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  8. «Los dueños de la tierra, los legisladores del futuro»: Los buenos europeos de Nietzsche y la renovación cultural de Europa.Pietro Gori - 2015 - Estudios Nietzsche 15:45-61.
    The «good European» is a rich and important topic in Nietzsche’s philosophy. It is first related to Nietzsche’s early reflections on European culture. Then, during the 1880’s, it gains philosophical value, being strictly connected with the purposes of Nietzsche’s mature thought. The aim of this paper is to show that only with reference to these purposes has the notion of «good European» a political meaning, being the good Europeans primarily the leaders of the spiritual development that follows the overcoming of (...)
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  9. Redeeming Resentment: Nietzsche's Affirmative Riposts.Grace Hunt - 2013 - American Dialectic (No. 2/3).
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  10. Nietzsche and/or Arendt?Vasti Roodt - 2008 - In H. Siemens & V. Roodt (ed.), Nietzsche, Power and Politics. De Gruyter. pp. 373-391.
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  11. On a Democratic Future: Nietzsche, Derrida, and Democracy to Come.Matthew Bennett - 2012 - Studia Universitatis Babes-Bolyai-Philosophia 57 (1):103-120.
    In this paper I analyse and critically assess Jacques Derrida’s political reading of Nietzsche. Derrida’s reading of Nietzsche’s multiple styles and their ramifications for how we read philosophical texts is well known. But Derrida also maintained that Nietzsche’s addresses to an unknown future readership evidenced a democratic aspect to Nietzsche’s work. Derrida’s is a heretofore unexamined interpretation, and in this paper I aim to show that his emphasis on the democratic style of Nietzsche’s writing raises different questions about the kind (...)
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  12. Capitalism and its Contentments: A Nietzschean Critique of Ideology Critique.Donovan Miyasaki - manuscript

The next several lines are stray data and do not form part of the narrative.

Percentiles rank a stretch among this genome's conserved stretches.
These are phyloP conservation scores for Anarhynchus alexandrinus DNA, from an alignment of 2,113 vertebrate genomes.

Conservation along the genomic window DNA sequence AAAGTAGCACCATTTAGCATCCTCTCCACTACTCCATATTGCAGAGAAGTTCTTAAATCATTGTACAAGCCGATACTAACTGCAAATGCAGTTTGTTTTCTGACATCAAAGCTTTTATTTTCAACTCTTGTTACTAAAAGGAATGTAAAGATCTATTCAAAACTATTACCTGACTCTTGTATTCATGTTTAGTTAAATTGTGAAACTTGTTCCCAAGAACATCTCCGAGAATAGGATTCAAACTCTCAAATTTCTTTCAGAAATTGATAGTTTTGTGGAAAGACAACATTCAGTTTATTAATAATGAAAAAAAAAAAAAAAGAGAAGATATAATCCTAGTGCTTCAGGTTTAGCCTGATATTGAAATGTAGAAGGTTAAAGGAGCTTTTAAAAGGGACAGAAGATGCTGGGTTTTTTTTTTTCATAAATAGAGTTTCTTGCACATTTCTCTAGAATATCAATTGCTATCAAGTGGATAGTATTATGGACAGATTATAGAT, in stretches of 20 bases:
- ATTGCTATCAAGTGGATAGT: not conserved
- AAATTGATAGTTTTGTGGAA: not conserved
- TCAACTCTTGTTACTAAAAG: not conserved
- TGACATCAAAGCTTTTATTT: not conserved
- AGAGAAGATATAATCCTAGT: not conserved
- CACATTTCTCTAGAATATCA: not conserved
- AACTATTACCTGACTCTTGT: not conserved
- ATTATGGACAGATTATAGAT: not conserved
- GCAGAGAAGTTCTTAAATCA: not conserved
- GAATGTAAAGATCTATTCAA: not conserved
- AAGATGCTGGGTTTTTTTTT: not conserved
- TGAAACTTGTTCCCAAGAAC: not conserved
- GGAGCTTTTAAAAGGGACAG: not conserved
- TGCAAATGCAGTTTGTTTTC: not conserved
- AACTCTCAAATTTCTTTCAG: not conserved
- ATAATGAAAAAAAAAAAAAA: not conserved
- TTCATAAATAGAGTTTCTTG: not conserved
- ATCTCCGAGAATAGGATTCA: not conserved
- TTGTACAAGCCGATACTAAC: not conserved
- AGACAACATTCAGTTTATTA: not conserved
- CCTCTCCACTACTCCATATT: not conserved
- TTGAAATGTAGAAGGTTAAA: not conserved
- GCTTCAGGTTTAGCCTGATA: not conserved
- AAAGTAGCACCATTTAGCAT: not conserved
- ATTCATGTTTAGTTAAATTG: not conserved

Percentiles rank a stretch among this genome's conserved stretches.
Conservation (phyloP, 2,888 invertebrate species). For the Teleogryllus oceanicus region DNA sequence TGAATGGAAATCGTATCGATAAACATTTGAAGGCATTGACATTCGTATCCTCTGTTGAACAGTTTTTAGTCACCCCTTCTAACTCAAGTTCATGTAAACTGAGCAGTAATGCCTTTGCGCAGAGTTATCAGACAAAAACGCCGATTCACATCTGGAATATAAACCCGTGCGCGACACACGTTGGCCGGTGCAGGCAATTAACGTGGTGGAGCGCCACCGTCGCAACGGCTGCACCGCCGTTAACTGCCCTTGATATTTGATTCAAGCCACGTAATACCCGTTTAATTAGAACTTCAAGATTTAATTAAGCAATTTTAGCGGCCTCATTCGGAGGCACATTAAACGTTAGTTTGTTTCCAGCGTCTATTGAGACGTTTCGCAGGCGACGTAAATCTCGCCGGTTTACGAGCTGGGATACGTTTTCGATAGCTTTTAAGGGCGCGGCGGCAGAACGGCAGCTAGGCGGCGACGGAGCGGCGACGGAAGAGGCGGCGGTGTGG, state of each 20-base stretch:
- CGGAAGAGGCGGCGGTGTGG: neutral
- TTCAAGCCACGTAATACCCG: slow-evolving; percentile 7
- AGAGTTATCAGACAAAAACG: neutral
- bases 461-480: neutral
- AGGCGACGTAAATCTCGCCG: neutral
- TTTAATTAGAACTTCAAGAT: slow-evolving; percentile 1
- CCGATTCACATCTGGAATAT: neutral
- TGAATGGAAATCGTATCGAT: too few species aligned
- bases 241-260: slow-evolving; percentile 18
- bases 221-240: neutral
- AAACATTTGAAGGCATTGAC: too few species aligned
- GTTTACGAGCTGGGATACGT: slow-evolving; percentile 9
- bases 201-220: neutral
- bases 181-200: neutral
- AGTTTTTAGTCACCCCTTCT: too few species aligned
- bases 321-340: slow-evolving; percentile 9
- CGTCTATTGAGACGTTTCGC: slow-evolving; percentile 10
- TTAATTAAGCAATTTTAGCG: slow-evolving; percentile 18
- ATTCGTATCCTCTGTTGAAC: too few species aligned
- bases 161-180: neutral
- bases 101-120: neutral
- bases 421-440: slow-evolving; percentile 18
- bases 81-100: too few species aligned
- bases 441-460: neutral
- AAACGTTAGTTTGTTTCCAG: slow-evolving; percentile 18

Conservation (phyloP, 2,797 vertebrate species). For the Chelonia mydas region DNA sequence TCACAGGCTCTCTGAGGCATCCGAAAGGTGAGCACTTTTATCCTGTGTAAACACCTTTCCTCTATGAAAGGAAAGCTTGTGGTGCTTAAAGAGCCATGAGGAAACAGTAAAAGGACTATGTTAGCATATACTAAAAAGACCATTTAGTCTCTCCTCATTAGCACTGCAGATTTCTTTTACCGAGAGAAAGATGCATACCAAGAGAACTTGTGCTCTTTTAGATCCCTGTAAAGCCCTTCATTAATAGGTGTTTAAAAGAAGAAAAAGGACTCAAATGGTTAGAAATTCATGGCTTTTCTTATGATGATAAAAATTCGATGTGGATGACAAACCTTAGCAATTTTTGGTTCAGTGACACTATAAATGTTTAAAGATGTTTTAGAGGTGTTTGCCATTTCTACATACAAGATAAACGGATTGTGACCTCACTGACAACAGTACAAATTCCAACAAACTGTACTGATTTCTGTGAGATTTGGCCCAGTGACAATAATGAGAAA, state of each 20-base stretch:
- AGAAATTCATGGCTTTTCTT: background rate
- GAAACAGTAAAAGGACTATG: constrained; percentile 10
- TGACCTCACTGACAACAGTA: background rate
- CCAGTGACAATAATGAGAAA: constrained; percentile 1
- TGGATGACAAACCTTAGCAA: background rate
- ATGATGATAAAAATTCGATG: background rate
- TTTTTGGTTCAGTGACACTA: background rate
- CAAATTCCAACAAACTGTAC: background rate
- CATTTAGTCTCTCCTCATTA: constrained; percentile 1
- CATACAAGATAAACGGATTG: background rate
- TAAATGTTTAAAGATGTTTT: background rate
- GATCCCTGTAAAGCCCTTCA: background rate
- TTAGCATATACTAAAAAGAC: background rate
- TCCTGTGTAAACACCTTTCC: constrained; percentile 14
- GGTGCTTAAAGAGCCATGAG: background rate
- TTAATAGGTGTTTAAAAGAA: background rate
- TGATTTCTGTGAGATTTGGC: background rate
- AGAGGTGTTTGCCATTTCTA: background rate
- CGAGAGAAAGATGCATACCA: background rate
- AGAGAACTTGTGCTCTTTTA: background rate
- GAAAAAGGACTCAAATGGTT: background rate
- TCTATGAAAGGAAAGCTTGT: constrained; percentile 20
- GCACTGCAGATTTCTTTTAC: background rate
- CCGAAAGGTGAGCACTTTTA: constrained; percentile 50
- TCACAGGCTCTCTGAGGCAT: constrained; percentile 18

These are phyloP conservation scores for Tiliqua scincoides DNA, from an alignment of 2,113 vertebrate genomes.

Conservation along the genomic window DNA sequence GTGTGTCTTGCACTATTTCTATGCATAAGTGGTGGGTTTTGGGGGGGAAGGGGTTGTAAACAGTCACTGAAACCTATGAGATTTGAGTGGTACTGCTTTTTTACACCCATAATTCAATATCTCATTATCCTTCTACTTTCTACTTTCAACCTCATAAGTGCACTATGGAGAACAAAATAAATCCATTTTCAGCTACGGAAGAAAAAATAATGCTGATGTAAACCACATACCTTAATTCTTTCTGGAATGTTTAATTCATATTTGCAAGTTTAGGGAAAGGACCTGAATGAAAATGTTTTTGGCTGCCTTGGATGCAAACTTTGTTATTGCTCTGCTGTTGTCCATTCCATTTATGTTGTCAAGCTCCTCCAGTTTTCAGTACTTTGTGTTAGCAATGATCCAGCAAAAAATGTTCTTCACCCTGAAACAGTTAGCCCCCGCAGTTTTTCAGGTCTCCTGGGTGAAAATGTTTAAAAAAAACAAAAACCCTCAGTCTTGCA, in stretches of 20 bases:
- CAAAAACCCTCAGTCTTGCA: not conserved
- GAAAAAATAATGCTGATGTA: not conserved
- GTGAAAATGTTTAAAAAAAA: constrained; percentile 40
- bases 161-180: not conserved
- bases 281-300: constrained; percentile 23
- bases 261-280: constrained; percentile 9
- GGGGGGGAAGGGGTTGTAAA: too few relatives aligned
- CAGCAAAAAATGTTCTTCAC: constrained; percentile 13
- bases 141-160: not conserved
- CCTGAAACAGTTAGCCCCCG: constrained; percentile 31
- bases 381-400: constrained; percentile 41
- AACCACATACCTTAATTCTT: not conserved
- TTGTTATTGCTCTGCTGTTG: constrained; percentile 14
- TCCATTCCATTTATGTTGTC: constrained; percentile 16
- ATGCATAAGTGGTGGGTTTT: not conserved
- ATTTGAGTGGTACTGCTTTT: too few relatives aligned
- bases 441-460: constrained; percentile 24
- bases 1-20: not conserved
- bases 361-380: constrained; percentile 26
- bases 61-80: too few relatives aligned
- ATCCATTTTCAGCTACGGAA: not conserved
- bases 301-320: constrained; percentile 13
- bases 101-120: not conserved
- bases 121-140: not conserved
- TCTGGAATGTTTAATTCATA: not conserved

Nietzsche’s psychological theory of the drives calls into question two common assumptions of ideology critique: 1) that ideology is fetishistic, substituting false satisfactions for true ones, and 2) that ideology is falsification; it conceals exploitation. In contrast, a Nietzschean approach begins from the truth of ideology: that capitalism produces an authentic contentment that makes the concealment of exploitation unnecessary. And it critiques ideology from the same standpoint: capitalism produces pleasures too efficiently, an overproduction of desire that is impossible to sustain (...)
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  13. How One Becomes What One is Called: On the Relation Between Traits and Trait-Terms in Nietzsche. Alfano - 2015 - Journal of Nietzsche Studies 46 (1):261-269.
    Despite the recent surge of interest in Nietzsche’s moral psychology and his conceptions of character and virtue in particular, little attention has been paid to his treatment of the relation between character traits and the terms that designate them. In this paper, I argue for an interpretation of this relation: Nietzsche thinks there is a looping effect between the psychological disposition named by a character trait-term and the practice of using that term.
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  14. Small Moments and Individual Taste.Pietro Gori - 2012 - In Volker Caysa & Konstanze Schwarzwald (eds.), Nietzsche - macht - größe. Nietzsche - philosoph der größe der macht oder der macht der größe? deGruyter. pp. 155-168.
    In the 1881 note 11 [156], Nietzsche mentions the “infinitely small moment” as “the highest reality and truth” for the individual who tries to contrast the “uniformity of sensations” and to affirm his “idiosyncratic taste”. The fragment explores some ideas on the herd instinct that will be developed in "The Gay Science"; observations on the cultural and anthropological value of science; critical refections on metaphysical realism. Most important, these considerations focus on the relationship between man and society, which is the (...)
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  15. Prospects for a Democratic.Lawrence J. Hatab - unknown